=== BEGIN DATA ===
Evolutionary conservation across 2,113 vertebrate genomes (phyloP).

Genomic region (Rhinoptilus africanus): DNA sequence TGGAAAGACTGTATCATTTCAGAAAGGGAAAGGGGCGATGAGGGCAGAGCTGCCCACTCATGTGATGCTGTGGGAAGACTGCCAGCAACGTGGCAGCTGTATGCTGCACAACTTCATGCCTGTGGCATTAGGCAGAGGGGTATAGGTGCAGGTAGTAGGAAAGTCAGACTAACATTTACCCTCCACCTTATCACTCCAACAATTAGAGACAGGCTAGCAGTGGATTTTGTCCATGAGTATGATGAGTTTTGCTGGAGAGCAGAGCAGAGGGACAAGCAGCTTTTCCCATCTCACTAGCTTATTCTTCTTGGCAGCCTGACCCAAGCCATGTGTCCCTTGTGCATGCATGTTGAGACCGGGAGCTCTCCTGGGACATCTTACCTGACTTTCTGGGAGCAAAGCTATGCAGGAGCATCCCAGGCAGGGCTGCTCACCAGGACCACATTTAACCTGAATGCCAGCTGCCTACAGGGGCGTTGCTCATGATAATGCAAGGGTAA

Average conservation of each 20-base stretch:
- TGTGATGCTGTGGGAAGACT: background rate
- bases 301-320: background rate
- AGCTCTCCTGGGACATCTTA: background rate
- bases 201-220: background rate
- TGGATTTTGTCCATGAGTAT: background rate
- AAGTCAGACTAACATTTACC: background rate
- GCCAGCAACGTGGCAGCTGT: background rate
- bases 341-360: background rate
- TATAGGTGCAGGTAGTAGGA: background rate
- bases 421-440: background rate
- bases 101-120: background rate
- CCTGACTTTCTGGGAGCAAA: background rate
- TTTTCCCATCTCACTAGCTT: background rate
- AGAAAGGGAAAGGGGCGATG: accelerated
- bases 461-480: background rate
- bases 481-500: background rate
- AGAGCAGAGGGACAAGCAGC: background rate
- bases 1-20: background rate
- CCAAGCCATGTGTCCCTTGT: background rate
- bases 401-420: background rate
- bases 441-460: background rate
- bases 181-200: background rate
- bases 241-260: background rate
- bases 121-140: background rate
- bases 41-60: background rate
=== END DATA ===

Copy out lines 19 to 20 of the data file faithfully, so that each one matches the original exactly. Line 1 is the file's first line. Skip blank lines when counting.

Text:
- bases 481-500: background rate
- AGAGCAGAGGGACAAGCAGC: background rate